find command can output names of files as a null-delimited strings (if -print0 is provided), and xargs can consume them with -0 option turned on. But in between, it's hard to manipulate that collection of files - sort command has -z switch, that makes it possible to sort those files, but head and tail don't have them.

How can I do head and tail on those null-delimited inputs in a convenient way? (I can always create a short & slow ruby script, but I hope that there could be a better way)

2 Answers 2


GNU head and tail since coreutils version 8.25 have a -z option for that.

With older versions or for non-GNU systems, you can try and swap \0 and \n:

find ... -print0 |
  tr '\0\n' '\n\0' |
  head |
  tr '\0\n' '\n\0'

Note that some head implementations can't cope with NUL characters (and they're not required to by POSIX), but where find supports -print0, head and text utilities generally support NUL characters.

You can also use a function to wrap any command between the two trs:

nul_terminated() {
  tr '\0\n' '\n\0' | "$@" | tr '\0\n' '\n\0'

find ... -print0 | nul_terminated tail -n 12 | xargs -r0 ...

Keep in mind that under nul_terminated, a \0 means a newline character. So for instance, to replace \n with _:

find . -depth -name $'*\n*' -print0 | nul_terminated sed '
  p;h;s,.*/,,;s/\x0/_/g;H;g;s,[^/]*\n,,' | xargs -r0n2 mv

(\x0 being also a GNU extension).

If you need to run more than one filtering command, you can do:

find ... -print0 |
  nul_terminated cmd1 |
  nul_terminated cmd2 | xargs -r0 ...

But that means running a few redundant tr commands. Alternatively, you can run:

find ... -print0 | nul_terminated eval 'cmd1 | cmd2' | xargs -r0 ...
  • 3
    Doesn't this defeat the primary reason¹ for using \x0 instead of \n to delimit the values? (¹ so you can cope with values that might contain \n)
    – Thedward
    Nov 12, 2014 at 22:02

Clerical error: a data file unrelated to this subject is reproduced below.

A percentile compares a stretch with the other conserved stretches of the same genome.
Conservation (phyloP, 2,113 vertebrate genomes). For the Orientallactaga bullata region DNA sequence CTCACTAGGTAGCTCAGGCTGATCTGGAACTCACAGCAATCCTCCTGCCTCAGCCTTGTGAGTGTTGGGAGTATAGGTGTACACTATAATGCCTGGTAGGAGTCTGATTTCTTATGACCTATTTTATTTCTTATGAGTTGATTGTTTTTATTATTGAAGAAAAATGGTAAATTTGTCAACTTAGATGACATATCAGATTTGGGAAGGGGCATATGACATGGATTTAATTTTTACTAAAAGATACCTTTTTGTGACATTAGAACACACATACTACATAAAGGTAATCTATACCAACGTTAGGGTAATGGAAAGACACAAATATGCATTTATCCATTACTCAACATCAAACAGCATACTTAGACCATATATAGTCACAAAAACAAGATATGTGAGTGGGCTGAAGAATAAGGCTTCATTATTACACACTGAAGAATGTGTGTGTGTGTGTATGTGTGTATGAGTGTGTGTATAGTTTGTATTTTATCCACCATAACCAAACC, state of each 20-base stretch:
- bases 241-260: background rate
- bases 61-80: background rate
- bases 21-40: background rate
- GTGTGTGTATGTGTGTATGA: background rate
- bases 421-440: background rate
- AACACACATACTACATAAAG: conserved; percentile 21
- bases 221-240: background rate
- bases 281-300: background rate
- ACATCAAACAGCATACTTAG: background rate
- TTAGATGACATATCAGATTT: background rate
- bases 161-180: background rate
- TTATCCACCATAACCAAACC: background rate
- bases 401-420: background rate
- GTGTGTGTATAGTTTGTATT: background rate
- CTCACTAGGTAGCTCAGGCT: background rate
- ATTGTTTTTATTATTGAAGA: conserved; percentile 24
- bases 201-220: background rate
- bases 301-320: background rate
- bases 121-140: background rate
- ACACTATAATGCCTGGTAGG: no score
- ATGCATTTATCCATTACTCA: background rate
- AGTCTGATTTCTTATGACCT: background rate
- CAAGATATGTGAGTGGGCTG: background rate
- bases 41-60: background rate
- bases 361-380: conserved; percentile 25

• @Thedward, no, on the contrary -print0 | tr '\n\0' '\0\n' has lines representing the file paths where newline characters in them have been converted to \0. So, if you take the first line with head -n 1 and convert the \0s back to newlines with tr '\0\n' '\n\0' again, you've got the first file path NUL-delimited with its embedded newline characters. Nov 12, 2014 at 22:08

On an older system of mine, grep supported null delimited input, so I did this as a replacement for head --zero-terminated -n 3 to obtain the 3 newest files:

find . -maxdepth 1 -type f -printf "%T@ %p\0" | sort -zrn | grep -zm 3 ""

A combination of sort and grep will then allow a replacement for tail to obtain the 3rd newest file:

find . -maxdepth 1 -type f -printf "%T@ %p\0" | sort -zrn | grep -zm 3 "" | sort -zn | grep -zm 1 ""

Filename only:

find . -maxdepth 1 -type f -printf "%T@ %p\0" | sort -zrn | grep -zm 3 "" | sort -zn | grep -zPom 1 "(?s)/.*"

Sadly -o (only-matching) disables the zero delimited output (bug!?), which was enabled through -z and returns the filename with an ending new line, which disallows further piping

find . -maxdepth 1 -type f -printf "%T@ %p\0" | sort -zrn | grep -zm 3 "" | sort -zn | grep -zPom 1 "(?s)/.*" | xargs -0 ls -l
ls: cannot access /te
: No such file or directory

This can be solved by using read:

find . -mindepth 1 -maxdepth 1 -type f -printf "%T@ %p\0" | sort -zrn | grep -zm 3 "" | sort -zn | { IFS=" " read -rd '' mtime file && echo -en "$file\0"; } | xargs -0 -n1 ls -l
-rw-r--r-- 1 root root 0 Apr 24 17:46 ./te?st

(ls -t returns a question mark for the new line character in the filename as expected)

Or another example how to obtain the 100 oldest files in the current dir:

find /tmp/test -mindepth 1 -maxdepth 1 -type f -printf "%T@ %p\0" | sort -zn | grep -zm 10 "" | { while IFS=" " read -rd '' mtime file; do echo -en "$file\0"; done; } | xargs -0 -n1 ls -bl
-rw-r--r-- 1 root root 0 Mar 23 14:32 /tmp/test/foo\ baz.txt
-rw-r--r-- 1 root root 0 Apr 26 10:43 /tmp/test/foo\nbar\ baz.txt
  • 1
    -printf '%T@/%p\0' | sort -zrn | IFS=/ read -rd '' mtime file would make more sense. By using echo -e, you're defeating the purpose of using NUL-delimited records. Use printf '%s\0' "$file". Using a shell loop is going to be less efficient than using the couple of trs that can be used to transform from/to a format that older GNU cut/sed/head... can handle. Also note that GNU sed has been supporting -z for a very long time. Apr 26 at 10:04
  • @StéphaneChazelas I tried find /tmp -type f -printf "%T@/%p\0" | sort -zrn | IFS=/ read -rd '' mtime file && printf '%s\0' "$file", but it returns nothing.
    – mgutt
    Apr 26 at 10:34
  • It works with find /tmp/test -type f -printf "%T@/%p\0" | sort -zrn | { IFS=/ read -rd '' mtime file && printf '%s\0' "$file"; }, but finally I don't really see the problem by using echo -en "$file\0"?!
    – mgutt
    Apr 26 at 10:45
  • 1
    echo -e expands the \x sequences, so would break on files with backslashes in their paths. Apr 26 at 11:09

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